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Friday, March 5, 1999 Published at 16:41 GMT


Analysis: Transatlantic tensions deepen

Is the banana dispute a sign of increasing European assertiveness?

By Diplomatic Correspondent Barnaby Mason:

The United Kingdom and the European Union are complaining at the US move to penalise a range of imports from Europe in an increasingly bitter transatlantic trade dispute over bananas.

But tensions are also sharp on other economic and political issues.

There is:

  • growing resentment of American exports of genetically-modified foods
  • anger in Italy at the acquittal of an American military pilot whose plane sent 20 people in a cable car to their deaths last year
  • and disagreement over policy on Iran, Iraq and Kosovo.

In the United Kingom, it is very rare for an American ambassador to be summoned by the government to receive a protest.

The only recent occasions were when the Sinn Fein leader, Gerry Adams, was granted an American visa in 1994, and when the United States mounted an invasion of Grenada in 1983.

So for the government to call in the American ambassador in London for the second day in a row is unprecedented.

And when a British minister describes the American measures in the banana war as irrational and unacceptable it is a sign of how acrimonious things have got.

Euro edge

The sharpest transatlantic disputes are economic, reflecting the interests that are bound sometimes to pit two of the world's three largest trading powers against each other.

The arrival of the European single currency, the Euro, gives a new edge to the rivalry.

[ image:  ]
In the banana war, there are grievances on both sides.

The Americans say the European Union has broken world trade rules by favouring banana imports from their former colonies in the Caribbean and Africa.

The Europeans complain that the United States is acting unilaterally without waiting for a ruling by the World Trade Organisation.

Other disputes concern American exports of hormone-treated beef and GM foods. The debate over food safety is more acute in Europe, especially in Britain, because of fears about mad cow disease.

Utopia, greed and lobbying

To quote one British newspaper article, the debate on genetic engineering in the United States has been effectively stifled by "the combination of wild-eyed techno-utopianism, stock market-fuelled greed and incessant lobbying by the genetic-industrial complex".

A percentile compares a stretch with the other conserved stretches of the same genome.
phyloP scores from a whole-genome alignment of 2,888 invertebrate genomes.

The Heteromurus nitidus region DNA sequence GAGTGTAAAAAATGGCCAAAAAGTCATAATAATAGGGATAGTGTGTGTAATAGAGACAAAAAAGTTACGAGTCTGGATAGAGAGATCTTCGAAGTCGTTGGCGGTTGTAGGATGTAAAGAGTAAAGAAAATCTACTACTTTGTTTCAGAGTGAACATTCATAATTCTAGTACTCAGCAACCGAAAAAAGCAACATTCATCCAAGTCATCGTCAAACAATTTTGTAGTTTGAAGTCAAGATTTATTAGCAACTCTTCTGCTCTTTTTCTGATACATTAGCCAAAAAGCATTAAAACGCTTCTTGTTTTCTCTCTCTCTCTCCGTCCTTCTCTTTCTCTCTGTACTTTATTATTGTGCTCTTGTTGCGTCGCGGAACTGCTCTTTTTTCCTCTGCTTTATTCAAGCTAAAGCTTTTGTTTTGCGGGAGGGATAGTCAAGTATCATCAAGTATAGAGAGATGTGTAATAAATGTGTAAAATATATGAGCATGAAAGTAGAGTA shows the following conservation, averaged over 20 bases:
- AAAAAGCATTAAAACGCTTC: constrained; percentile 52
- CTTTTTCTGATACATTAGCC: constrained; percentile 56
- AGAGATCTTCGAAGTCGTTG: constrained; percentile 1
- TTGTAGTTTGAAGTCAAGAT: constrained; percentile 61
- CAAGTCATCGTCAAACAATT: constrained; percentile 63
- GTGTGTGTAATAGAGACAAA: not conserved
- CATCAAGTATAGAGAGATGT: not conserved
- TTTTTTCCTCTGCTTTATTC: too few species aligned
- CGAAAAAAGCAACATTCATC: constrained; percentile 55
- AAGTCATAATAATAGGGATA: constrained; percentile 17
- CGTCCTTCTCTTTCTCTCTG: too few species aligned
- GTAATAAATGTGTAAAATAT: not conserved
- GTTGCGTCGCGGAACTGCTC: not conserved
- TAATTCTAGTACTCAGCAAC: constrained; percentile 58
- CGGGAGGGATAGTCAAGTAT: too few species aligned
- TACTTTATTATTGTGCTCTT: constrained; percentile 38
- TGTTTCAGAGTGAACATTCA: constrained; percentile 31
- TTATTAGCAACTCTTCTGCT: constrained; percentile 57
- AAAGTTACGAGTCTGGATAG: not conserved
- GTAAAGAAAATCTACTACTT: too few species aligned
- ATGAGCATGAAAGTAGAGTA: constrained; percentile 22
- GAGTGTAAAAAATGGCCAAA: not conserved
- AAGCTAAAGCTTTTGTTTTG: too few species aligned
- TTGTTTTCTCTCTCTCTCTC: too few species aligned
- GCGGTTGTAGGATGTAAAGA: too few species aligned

These arguments reflect in part different social and political values.

The American emphasis on free trade contrasts with the continuing European attachment to greater regulation.

But it is also the case that the Europeans are becoming more assertive politically, exploiting their economic weight on the world stage.

After the collapse of communism, they are less dependent on the US and more inclined to voice resentment of what they see as highhandedness by the only remaining superpower.

The execution in Arizona of a German citizen convicted of murder went ahead despite public appeals for delay by the German Government and the International Court of Justice, amid allegations of irregularities in American criminal procedure.

The United States insists on the supremacy of its own court system; last year it refused to sign up to the treaty establishing an International Criminal Court, finding itself opposed by the whole of Europe, but in the same camp as states like Iraq and China.

Italian rage

Now, there has been an outburst of rage in Italy at the acquittal by an American court martial of an American military pilot whose aircraft cut a cable car line a year ago and sent 20 passengers to their death.

The verdict came during a visit to the United States by the Italian Prime Minister, Massimo D'Alema, who found himself simultaneously having to deal with another transatlantic dispute - on policy towards Iran.

A group of American legislators wrote to Mr D'Alema asking him to think again about Italy's close relations with Tehran. The State Department has criticised a $1bn deal concluded with Iran by French and Italian oil companies.

Here politics and economics intersect.

Washington believes no concessions should be made to what it describes as rogue states which back terrorism and try to develop weapons of mass destruction.

The West Europeans take a less black-and-white view, often arguing that engaging with such governments is more likely to change their behaviour.

For many Americans, this is just a hypocritical cover for pursuing economic self-interest.

Kosovo tensions

The issue where the United States and Europe are most obviously working together is Kosovo. Yet even here there are tensions.

Some European officials complain that the Americans are too keen on Nato bombing to force President Milosevic into line, and have no follow-up policy if it does not work.

They point to Iraq, where last December's American and UK air strikes put an end to the UN weapons inspection regime, however defective.

All these arguments point to a global power structure which is dynamically changing.

The European Union is not yet capable - it may never be - of acting politically and above all militarily on a par with the United States.

Washington complains that the Europeans dither, that in Richard Holbrooke's words there is no one in Europe to call to get a decision.

From the Europeans' point of view, the United States demands that they take on more of the responsibility and cost of international action - but when they do assert themselves, Washington feels that its pre-eminence is being threatened.

The squabbling is set to continue, though the chances are that the transatlantic conflict will be kept within bounds.

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